Last time out, I took a look at the recent growth of populist activism in America, both on the right and the left, and the impact it has had on our politics and national discourse. There is no question that we currently have a more engaged electorate than at any other time in recent history, and the effects of this have been quite substantial. However, attempting to discern what this might mean for our future requires a closer look at the individual movements themselves. Upon such an examination, it becomes pretty clear just how different these movements are and how much those differences will affect the impact they have on our politics going forward.
On one hand we have Occupy Wall Street and the related demonstrations that have taken place around the world. At first, this movement was largely dismissed by commentators as disorganized and lacking in a cohesive message. In the end, Occupy’s initial “defects” may have proven to be its greatest strengths, as the movement was never about bringing change from the top down, or even via the ballot box.
Occupy was about changing the way we all think about the problems facing our society, and, the organically democratic message which eventually grew out of the movement was able to accomplish this in a way that no set of pre-planned, focus-group-approved platitudes could ever even approach. “We are the 99%” is the wet dream of every political strategist from K Street to Wasilla, and yet not one of them can take any credit for it. Like everything associated with Occupy, it belongs to the people.
It is this very strength, however, that also serves to limit Occupy’s direct impact on our political process. Surely the ideas that have arisen from the movement will continue to resonate with both politicians and voters, but it seems unlikely that Occupy will take any formal role in the upcoming election.
For one thing, the movement just isn’t built for it. Campaigns require hierarchical control systems and business-like efficiency. The individual volunteers don’t get a say in the message or the medium. On the other hand, Occupy encampments operated like Marxist communes, each individual getting a say on everything from the wording of official statements to how many times the bathrooms would be cleaned each day. It’s pretty hard to run a campaign that way…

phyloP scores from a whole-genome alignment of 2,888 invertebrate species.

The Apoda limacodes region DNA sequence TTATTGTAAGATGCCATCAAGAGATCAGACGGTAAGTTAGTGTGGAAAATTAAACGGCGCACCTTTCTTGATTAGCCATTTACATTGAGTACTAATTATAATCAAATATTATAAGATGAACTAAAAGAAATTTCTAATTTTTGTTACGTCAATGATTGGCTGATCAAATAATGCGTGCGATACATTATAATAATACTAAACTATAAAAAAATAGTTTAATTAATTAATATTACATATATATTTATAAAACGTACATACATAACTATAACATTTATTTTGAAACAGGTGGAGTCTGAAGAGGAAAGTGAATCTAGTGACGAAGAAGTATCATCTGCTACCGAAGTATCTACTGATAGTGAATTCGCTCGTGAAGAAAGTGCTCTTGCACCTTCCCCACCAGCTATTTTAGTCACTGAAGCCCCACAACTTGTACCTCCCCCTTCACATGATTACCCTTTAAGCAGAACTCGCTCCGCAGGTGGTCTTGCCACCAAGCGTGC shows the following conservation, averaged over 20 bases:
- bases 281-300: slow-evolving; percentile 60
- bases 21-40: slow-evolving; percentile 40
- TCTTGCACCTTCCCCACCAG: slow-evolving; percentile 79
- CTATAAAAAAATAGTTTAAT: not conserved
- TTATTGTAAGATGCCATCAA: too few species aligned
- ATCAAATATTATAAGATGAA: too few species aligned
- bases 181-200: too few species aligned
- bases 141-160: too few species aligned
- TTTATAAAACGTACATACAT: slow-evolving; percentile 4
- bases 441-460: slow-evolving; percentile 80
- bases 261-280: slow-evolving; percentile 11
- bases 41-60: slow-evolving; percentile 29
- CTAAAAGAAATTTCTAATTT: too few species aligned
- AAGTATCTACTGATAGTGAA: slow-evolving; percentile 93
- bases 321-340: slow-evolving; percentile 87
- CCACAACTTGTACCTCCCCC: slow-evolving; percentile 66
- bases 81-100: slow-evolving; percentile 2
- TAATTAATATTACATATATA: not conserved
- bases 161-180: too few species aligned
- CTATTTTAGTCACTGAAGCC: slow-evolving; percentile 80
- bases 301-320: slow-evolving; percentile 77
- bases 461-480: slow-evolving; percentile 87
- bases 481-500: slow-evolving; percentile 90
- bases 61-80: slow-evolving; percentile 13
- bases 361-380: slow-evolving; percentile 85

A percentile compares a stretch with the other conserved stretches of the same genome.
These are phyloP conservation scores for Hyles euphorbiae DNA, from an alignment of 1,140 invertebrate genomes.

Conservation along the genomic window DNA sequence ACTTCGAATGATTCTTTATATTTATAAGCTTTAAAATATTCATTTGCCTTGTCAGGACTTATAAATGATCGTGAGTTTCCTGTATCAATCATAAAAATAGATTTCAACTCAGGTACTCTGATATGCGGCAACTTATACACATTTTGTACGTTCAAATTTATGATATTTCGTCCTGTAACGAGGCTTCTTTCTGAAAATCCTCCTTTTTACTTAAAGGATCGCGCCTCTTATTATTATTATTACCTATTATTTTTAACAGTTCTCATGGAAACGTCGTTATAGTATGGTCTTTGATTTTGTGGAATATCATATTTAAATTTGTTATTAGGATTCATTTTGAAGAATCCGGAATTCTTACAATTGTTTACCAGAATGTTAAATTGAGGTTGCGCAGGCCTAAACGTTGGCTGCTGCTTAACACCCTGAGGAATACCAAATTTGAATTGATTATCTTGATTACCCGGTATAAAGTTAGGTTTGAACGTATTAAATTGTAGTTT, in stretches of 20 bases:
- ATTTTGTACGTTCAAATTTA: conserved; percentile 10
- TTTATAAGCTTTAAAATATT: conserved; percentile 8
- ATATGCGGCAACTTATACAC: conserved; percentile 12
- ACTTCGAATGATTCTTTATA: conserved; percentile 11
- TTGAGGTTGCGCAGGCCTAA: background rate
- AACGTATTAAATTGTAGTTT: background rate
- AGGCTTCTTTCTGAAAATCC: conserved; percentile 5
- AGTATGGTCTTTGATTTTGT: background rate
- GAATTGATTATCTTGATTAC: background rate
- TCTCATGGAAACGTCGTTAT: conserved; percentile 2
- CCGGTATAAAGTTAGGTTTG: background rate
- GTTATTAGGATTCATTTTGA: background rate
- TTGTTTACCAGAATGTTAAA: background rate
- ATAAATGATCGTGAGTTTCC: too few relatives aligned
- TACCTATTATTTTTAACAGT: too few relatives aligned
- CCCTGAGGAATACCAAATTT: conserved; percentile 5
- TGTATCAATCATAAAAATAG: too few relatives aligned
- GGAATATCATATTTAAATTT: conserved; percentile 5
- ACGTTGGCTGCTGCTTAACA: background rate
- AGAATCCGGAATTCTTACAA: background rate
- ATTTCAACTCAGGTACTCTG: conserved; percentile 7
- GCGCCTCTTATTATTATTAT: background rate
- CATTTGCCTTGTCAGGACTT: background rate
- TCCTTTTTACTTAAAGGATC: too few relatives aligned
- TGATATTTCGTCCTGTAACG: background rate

Furthermore, the Occupy movement never had any interest in connecting or integrating itself with the Democratic Party (or any other major political party for that matter). Its ideals are, without doubt, much further to the left of anything the Democratic Party could ever publicly embrace. So, although many Democratic politicians can now be subtly, or even overtly, heard invoking the language of Occupy, no effort was ever made to formally join the two – any such attempt would have surely ended in failure or worse.
Plain and simple, it’s pretty hard to imagine Occupy Wall Street having a direct impact at the ballot box in November.
But, what about on the other side?
Personally, I think it is on this point that the Tea Party and Occupy movements are most different – even more so than in their core ideologies, which share many basic elements of populist outrage.
From day one, the Tea Party was determined to make changes within our political system, first via constituent pressure on elected officials and then via the ballot box. Before long, the Tea Party had structured itself into a network of semi-autonomous organizations, capable of acting independently, yet able to work in cohesion through coordinated messaging from Americans for Prosperity and massive funding from the Koch brothers. Although infighting and competition would eventually fracture this network to an extent, there still exists a clear consensus on matters as pivotal as the movement’s very moment of origin: Rick Santelli’s visceral 2009 rant on CNBC. So long as that degree of commonality is present, there will always be the potential for great unity in this movement.
And, unlike Occupy, the Tea Party was bred for politics and structured to be maximally effective in that arena. Despite its populist roots, there is definite potential for top-down control of the movement through its organizational structure. When wielded properly, the movement can be focused on particular targets and goals to great effect. The historic electoral gains made by the GOP in 2010 are a resounding testament to this.
Again, unlike Occupy, the Tea Party became the twinkle in the eyes of the Republican establishment. If only it could be harnessed, the movement represented a coalition of energized voters that could deliver electoral majorities for years to come. The thought was simply too good to be true.
And, indeed it was, as this was a tail that refused to be wagged on command by a dog that it viewed as unfit to be giving out the orders. Like any real populist movement – heads or tails – the Tea Party cannot be simply co-opted by party bosses in Washington, and they have proven that beyond any shred of a doubt.
True enough, the GOP rode the Tea Party to victory in the midterm elections, but at what cost? Looking ahead to November, that cost just might be more than the Republicans can bear.
Let’s pick up from there next time…
– Mike Berman, a graduating 3L and life-long lover of all things politics, was proud to serve as Speaker of Assembly A at the 2002 New Jersey Youth and Government Conference. He can be reached for comment through his publicist: @bermorama.